Some companies are poorly positioned for the transition to a green economy, such as oil & gas businesses in the energy sector. In fact, a third of the current value of big oil & gas companies could evaporate if 1.5 degree alignment is aggressively pursued. To help manage this risk, the indexes aim to underweight high carbon emitters and lower their fossil fuel exposure.
Climate change is causing more frequent and severe weather events such as flooding, droughts and storms. For example, direct damage from climate disasters has cost $1.3 trillion over the last decade. MSCI’s Climate Paris Aligned Indexes aim to reduce physical risks by at least 50% compared to traditional indexes by reducing exposure in high-risk regions.
Together, these four considerations support a net zero strategy, where all emissions produced are in balance with those taken out of the atmosphere.
Green Investing in Practice
Climate change is one of the top themes that investors would like to include in their portfolios. As investors work to build portfolios and measure performance, these sustainable indexes can serve as a critical reference point.
Available for both equity and fixed income portfolios, the MSCI Climate Paris Aligned Indexes are a transparent way to implement a green investing strategy.
Decarbonization 101: What Carbon Emissions Are Part Of Your Footprint?
What types of carbon emissions do companies need to be aware of to effectively decarbonize? Here are the 3 scopes of carbon emissions.
What Carbon Emissions Are Part Of Your Footprint?
With many countries and companies formalizing commitments to meeting the Paris Agreement carbon emissions reduction goals, the pressure to decarbonize is on.
A common commitment from organizations is a “net-zero” pledge to both reduce and balance carbon emissions with carbon offsets. Germany, France and the UK have already signed net-zero emissions laws targeting 2050, and the U.S. and Canada recently committed to synchronize efforts towards the same net-zero goal by 2050.
As organizations face mounting pressure from governments and consumers to decarbonize, they need to define the carbon emissions that make up their carbon footprints in order to measure and minimize them.
This infographic from the National Public Utility Council highlights the three scopes of carbon emissions that make up a company’s carbon footprint.
The 3 Scopes of Carbon Emissions To Know
The most commonly used breakdown of a company’s carbon emissions are the three scopes defined by the Greenhouse Gas Protocol, a partnership between the World Resources Institute and Business Council for Sustainable Development.
The GHG Protocol separates carbon emissions into three buckets: emissions caused directly by the company, emissions caused by the company’s consumption of electricity, and emissions caused by activities in a company’s value chain.
Scope 1: Direct emissions
These emissions are direct GHG emissions that occur from sources owned or controlled by the company, and are generally the easiest to track and change. Scope 1 emissions include:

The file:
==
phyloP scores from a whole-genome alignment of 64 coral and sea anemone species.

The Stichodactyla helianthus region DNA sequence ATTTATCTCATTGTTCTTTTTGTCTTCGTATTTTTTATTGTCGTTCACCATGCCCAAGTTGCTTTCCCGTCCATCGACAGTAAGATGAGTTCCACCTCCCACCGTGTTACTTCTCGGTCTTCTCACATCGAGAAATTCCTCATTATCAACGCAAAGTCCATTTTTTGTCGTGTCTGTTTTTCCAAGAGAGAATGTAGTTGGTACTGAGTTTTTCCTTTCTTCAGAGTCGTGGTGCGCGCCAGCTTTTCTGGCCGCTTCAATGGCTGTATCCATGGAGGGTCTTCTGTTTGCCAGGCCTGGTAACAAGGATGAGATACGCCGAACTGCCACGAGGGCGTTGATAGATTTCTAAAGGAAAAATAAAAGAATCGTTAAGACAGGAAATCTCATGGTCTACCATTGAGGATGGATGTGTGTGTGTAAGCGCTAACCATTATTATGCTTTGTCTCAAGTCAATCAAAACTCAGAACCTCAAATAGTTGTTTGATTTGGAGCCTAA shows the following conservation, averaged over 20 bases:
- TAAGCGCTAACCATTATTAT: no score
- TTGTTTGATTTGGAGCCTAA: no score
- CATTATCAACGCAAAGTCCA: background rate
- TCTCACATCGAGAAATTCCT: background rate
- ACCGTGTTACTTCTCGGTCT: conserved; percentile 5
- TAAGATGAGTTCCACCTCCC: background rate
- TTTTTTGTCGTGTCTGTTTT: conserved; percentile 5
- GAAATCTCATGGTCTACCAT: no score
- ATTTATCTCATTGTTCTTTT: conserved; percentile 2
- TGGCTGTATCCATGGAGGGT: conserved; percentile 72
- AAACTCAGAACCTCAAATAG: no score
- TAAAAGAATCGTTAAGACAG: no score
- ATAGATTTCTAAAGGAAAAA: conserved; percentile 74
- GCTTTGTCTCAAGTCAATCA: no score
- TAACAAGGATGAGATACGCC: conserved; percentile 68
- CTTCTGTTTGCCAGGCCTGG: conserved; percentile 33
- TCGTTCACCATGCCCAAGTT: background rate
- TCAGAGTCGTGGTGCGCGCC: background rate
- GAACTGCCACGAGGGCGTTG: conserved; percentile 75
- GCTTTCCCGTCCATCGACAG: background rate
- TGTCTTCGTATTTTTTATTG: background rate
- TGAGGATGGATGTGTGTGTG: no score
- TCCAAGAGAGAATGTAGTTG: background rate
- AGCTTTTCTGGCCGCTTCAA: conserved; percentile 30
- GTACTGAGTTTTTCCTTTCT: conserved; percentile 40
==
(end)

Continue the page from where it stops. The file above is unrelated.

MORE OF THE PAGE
- Company vehicles
- Chemical production (not including biomass combustion)
Scope 2: Indirect electricity emissions
These emissions are indirect GHG emissions from the generation of purchased electricity consumed by the company, which requires tracking both your company’s energy consumption and the relevant electrical output type and emissions from the supplying utility. Scope 2 emissions include:
- Electricity use (e.g. lights, computers, machinery, heating, steam, cooling)
- Emissions occur at the facility where electricity is generated (fossil fuel combustion, etc.)
Scope 3: Value chain emissions
These emissions include all other indirect GHG emissions occurring as a consequence of a company’s activities both upstream and downstream. They aren’t controlled or owned by the company, and many reporting bodies consider them optional to track, but they are often the largest source of a company’s carbon footprint and can be impacted in many different ways. Scope 3 emissions include:
- Purchased goods and services
- Transportation and distribution
- Employee commute
- Business travel
- Use and waste of products
- Company waste disposal
The Carbon Emissions Not Measured
Most uses of the GHG Protocol by companies includes many of the most common and impactful greenhouse gases that were covered by the UN’s 1997 Kyoto Protocol. These include carbon dioxide, methane, and nitrous oxide, as well as other gases and carbon-based compounds.
But the standard doesn’t include other emissions that either act as minor greenhouse gases or are harmful to other aspects of life, such as general pollutants or ozone depletion.
These are emissions that companies aren’t required to track in the pressure to decarbonize, but are still impactful and helpful to reduce:
- Chlorofluorocarbons (CFCs) and Hydrochlorofluorocarbons (HCFCS): These are greenhouse gases used mainly in refrigeration systems and in fire suppression systems (alongside halons) that are regulated by the Montreal Protocol due to their contribution to ozone depletion.
- Nitrogen oxides (NOx): These gases include nitric oxide (NO) and nitrogen dioxide (NO2) and are caused by the combustion of fuels and act as a source of air pollution, contributing to the formation of smog and acid rain.
- Halocarbons: These carbon-halogen compounds have been used historically as solvents, pesticides, refrigerants, adhesives, and plastics, and have been deemed a direct cause of global warming for their role in the depletion of the stratospheric ozone.
There are many different types of carbon emissions for companies (and governments) to consider, measure, and reduce on the path to decarbonization. But that means there are also many places to start.
National Public Utilities Council is the go-to resource for all things decarbonization in the utilities industry. Learn more.